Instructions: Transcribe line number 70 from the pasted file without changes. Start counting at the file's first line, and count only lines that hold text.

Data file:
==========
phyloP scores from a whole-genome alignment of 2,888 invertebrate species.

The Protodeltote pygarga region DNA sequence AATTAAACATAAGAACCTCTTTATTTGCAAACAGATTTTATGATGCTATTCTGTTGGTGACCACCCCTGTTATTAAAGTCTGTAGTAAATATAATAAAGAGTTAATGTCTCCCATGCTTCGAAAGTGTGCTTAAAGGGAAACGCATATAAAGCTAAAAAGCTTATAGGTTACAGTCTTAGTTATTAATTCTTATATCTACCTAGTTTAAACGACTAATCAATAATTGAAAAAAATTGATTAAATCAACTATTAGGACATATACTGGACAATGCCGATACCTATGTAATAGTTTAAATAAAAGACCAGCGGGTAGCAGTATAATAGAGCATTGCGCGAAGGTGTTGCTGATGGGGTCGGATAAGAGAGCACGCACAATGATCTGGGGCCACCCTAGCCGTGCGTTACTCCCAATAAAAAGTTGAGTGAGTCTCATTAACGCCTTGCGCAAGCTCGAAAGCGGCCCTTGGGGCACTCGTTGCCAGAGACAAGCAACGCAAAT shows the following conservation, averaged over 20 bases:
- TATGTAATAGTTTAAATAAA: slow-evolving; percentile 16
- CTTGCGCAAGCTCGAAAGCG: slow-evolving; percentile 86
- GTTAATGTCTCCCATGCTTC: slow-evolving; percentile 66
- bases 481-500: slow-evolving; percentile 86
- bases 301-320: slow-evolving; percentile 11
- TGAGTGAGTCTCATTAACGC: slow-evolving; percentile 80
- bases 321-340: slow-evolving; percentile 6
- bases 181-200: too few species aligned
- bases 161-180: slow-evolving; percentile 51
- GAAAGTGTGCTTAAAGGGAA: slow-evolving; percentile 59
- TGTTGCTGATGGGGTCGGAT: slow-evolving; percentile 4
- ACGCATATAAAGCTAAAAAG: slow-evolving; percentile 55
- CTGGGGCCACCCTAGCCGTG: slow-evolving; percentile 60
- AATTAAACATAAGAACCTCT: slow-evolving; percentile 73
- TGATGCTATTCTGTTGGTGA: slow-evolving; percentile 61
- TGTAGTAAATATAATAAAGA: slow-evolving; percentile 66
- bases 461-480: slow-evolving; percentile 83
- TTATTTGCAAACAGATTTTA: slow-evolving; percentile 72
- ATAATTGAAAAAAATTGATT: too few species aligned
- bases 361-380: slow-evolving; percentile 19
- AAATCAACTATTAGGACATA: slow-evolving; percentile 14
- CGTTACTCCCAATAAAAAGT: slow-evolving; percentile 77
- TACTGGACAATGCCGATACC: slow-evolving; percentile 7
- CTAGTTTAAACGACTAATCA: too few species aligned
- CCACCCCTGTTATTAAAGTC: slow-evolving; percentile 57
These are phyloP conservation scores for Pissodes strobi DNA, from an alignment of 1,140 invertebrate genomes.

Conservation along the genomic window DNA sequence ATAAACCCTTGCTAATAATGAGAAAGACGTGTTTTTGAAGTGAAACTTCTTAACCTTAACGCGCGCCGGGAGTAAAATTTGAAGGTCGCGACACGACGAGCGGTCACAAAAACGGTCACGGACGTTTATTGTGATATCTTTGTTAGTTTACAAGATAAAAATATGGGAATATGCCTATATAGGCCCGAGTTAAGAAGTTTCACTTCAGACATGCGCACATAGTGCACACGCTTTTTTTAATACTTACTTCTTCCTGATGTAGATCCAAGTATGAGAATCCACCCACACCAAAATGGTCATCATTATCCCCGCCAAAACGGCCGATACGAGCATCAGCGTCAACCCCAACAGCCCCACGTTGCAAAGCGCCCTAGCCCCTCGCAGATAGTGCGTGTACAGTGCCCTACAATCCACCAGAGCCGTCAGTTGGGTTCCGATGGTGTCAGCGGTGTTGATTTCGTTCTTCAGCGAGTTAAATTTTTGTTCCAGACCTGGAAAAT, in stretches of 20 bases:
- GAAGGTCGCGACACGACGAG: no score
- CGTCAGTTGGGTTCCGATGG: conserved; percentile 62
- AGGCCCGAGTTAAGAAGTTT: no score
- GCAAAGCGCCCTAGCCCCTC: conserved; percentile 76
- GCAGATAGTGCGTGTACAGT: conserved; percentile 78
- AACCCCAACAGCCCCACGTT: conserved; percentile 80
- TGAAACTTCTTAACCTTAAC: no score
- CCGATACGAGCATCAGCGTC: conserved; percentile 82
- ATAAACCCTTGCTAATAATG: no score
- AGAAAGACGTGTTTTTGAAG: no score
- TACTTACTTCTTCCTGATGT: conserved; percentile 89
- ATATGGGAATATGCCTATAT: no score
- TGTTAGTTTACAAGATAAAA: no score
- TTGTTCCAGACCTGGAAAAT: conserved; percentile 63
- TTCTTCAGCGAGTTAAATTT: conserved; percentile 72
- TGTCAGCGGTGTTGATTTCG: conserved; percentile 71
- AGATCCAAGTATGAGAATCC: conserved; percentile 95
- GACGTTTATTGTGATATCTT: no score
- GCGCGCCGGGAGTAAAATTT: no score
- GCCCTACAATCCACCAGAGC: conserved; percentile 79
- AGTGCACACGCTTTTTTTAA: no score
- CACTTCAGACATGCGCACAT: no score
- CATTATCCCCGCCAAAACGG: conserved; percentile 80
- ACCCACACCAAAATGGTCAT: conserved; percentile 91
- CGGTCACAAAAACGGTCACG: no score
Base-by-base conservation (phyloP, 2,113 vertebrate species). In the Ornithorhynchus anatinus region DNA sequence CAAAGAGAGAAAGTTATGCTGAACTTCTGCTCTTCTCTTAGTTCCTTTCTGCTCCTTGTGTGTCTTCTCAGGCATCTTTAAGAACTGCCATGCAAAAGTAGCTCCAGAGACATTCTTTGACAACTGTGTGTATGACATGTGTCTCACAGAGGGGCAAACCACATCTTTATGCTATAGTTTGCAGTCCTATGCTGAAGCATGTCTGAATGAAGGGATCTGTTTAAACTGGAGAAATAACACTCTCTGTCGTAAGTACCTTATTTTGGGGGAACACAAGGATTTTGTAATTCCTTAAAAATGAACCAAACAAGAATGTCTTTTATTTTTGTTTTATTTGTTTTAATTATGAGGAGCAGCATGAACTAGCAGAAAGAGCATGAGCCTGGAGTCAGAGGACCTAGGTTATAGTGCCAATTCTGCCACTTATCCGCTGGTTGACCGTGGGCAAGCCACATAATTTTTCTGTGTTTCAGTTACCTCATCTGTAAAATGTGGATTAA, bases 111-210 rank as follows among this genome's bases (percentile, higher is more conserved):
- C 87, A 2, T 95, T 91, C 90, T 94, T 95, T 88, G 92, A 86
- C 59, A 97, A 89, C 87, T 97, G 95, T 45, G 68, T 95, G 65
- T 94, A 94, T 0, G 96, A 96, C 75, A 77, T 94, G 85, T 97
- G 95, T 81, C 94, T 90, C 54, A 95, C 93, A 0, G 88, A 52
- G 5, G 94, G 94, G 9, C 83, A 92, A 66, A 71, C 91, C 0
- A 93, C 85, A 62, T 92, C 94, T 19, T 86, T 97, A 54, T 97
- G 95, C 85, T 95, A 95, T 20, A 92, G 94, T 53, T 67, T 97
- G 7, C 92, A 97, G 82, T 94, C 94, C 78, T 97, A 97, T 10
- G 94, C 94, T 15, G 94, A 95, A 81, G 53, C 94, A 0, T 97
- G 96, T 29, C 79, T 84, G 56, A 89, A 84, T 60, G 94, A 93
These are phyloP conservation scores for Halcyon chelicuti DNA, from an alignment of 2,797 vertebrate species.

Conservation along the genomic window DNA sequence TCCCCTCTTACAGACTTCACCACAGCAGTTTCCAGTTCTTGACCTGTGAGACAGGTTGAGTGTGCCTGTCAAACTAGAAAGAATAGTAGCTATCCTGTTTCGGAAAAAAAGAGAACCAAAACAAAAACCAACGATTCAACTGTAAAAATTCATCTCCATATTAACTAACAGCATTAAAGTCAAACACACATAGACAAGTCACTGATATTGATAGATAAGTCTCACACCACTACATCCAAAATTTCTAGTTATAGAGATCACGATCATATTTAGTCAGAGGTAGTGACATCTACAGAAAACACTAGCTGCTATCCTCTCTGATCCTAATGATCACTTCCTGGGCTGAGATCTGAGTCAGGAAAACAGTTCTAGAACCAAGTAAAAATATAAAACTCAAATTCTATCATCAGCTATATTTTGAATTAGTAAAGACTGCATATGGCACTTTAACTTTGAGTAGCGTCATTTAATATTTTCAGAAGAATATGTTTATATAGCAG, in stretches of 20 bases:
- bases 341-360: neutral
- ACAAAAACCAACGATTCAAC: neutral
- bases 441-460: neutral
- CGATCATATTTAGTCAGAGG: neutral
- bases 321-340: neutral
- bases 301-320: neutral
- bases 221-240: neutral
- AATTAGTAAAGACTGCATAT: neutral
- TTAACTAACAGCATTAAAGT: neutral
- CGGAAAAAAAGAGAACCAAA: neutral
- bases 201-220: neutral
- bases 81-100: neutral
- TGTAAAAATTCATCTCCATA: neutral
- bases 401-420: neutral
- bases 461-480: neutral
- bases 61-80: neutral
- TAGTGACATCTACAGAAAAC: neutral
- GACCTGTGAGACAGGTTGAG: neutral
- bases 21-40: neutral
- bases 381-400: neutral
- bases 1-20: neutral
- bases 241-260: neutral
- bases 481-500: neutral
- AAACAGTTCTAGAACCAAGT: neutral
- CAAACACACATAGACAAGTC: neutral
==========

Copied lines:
- bases 441-460: neutral